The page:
Minister for Justice and Equality v Laurence Kelly aka Gavin Nolan

CourtSupreme Court
JudgeDenham C.J.
Judgment Date10 December 2013
Neutral Citation[2013] IESC 54
Date10 December 2013
Docket NumberAppeal No. 316/2012
Min for Justice v Kelly orse Nolan
The Minister for Justice and Equality


Laurence Kelly aka Gavin Nolan

[2013] IESC 54

Appeal No. 316/2012



European arrest warrant

Appeal from decision refusing surrender - Question certified for Supreme Court - Sentence - Incompatibility with State's obligations under European Convention on Human Rights - European arrest warrant - New form of sentencing obliging indeterminate sentences for public protection in United Kingdom - Indeterminate sentence - Tariff period - Absconding on temporary release - Indeterminate sentencing abolished by statute not applying retrospectively - Whether surrender contrary to State's obligations under European Convention on Human Rights - James v The United Kingdom (App Nos 25119/09, 57715/09 and 57877/09) (Unrep, ECHR, 18/9/2012) considered - European Arrest Warrant Act 2003 (No 45), ss 13 and 37(1)(a)(i) - European Convention on Human Rights 1950, art 5(1) - Appeal dismissed (316/2012 - SC - 10/12/2013) [2013] IESC 54

Minister for Justice and Equality v Kelly

Facts: The respondent had been sentenced for a determinate and indeterminate period in the UK. The High Court had refused to surrender the respondent to the UK. It had certified a question to the Supreme Court as to whether a sentence which the respondent had to serve in the UK was so contrary to the Constitution had surrender had to be refused. The Court considered whether the surrender of the respondent would be in breach of s. 37(1)(a)(i) of the European arrest warrant Act, 2003, as amended. The ECtHR had held that detention in the UK following the expiry of a tariff was in breach of the ECHR and subsequently, this prior law had been abolished.

Held by the Supreme Court per Denham CJ (Murray, MacMenamin JJ. concurring) in dismissing the appeal, that the respondent should not be surrendered to serve a term of imprisonment which had been found to be contrary to the ECHR. To surrender him would be in breach of Ireland”s obligations under the ECHR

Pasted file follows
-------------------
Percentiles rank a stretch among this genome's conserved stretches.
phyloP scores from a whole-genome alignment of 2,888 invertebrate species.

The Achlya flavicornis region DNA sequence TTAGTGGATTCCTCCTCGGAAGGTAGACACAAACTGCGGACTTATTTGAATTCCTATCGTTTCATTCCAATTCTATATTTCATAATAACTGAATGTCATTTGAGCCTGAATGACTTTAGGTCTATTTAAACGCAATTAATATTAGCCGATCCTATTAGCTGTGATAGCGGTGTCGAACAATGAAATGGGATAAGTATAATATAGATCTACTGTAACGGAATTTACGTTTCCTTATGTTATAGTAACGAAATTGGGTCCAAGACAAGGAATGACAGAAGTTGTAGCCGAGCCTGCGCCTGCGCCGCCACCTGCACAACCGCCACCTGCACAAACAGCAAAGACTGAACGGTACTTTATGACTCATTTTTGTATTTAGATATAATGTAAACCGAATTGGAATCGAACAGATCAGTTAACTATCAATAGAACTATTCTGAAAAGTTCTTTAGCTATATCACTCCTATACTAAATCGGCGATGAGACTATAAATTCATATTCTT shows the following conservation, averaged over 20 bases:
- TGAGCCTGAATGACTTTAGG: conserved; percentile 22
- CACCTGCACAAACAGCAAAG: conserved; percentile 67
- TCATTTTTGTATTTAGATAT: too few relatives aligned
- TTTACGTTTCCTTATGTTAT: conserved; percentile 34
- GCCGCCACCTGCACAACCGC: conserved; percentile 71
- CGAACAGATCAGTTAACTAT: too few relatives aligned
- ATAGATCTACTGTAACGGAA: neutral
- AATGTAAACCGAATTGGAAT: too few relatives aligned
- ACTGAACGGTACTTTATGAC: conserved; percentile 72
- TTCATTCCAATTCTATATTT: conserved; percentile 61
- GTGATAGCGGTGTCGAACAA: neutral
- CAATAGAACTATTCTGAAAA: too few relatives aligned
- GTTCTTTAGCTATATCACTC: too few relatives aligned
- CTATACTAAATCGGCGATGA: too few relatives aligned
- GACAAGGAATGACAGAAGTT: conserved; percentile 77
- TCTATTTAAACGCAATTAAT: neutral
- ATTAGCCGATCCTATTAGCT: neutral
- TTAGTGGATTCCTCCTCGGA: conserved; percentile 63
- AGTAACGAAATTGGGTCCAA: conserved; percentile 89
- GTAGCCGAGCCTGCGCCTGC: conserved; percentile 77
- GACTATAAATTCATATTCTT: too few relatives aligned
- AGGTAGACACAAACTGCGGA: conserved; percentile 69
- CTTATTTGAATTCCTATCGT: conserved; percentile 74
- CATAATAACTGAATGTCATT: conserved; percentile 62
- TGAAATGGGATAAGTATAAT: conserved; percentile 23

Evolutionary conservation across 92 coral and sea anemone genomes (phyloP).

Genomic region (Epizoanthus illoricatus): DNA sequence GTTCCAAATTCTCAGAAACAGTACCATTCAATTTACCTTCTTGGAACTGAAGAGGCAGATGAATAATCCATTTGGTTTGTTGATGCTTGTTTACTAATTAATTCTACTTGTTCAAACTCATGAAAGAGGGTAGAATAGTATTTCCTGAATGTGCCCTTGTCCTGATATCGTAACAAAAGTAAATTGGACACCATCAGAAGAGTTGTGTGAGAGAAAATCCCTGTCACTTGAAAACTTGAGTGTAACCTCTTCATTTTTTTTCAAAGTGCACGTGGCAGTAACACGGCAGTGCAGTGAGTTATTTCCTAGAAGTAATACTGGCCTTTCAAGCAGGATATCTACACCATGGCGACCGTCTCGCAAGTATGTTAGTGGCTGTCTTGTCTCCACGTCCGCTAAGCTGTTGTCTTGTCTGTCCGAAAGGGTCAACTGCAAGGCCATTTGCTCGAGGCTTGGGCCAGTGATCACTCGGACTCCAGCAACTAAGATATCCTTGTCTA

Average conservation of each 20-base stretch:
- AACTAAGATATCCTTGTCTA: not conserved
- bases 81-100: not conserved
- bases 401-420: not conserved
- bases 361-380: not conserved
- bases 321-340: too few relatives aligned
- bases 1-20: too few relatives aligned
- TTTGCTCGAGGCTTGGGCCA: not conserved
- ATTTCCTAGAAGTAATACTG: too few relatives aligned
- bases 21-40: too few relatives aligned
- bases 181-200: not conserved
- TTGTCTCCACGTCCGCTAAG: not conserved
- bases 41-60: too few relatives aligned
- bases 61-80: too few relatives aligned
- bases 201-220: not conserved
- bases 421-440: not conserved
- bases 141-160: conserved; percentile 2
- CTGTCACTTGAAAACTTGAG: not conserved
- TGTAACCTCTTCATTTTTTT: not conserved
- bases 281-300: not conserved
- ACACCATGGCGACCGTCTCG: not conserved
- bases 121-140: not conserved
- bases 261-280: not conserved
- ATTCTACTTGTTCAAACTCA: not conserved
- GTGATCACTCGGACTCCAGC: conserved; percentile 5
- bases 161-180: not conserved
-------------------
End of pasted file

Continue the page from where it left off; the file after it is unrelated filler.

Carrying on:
Denham C.J.
Judgment delivered by Denham CJ [Nem diss]

This is an appeal by the Minister for Justice and Equality, the applicant/appellant, referred to as "the appellant", against the judgment and order of the High Court (Edwards J.), delivered on the 24th May, 2012.


The surrender of Laurence Kelly, aka Gavin Nolan, the respondent, referred to as "the respondent", was sought by the authorities in the United Kingdom pursuant to a European Arrest Warrant issued on the 5th October, 2010, and was refused by the High Court.


The European Arrest Warrant was endorsed in accordance with s. 13 of the European Arrest Warrant Act,2003, as amended, and the respondent was arrested on the 24th October, 2011, and brought to the High Court. The hearing of the request took place on the 8th March and 12th March, 2012, and on judgment being delivered on the 24th May, 2012, surrender was refused and the respondent was discharged from the proceedings.


On the 18th June, 2012, an application was made by the appellant for an order certifying a question for this Court. The learned trial judge granted the application and the order of the High Court was perfected on 25th June, 2012. The certified question posed to this Court is:-


Is the sentence which the respondent is sought to serve so contrary to the scheme and order envisaged by the Constitution that surrender must be refused by the Court?


5. In the early hours of the 9th April, 2005, in Kilburn, London, the respondent attacked a woman, committing the offences of attempted rape and assault causing actual bodily harm.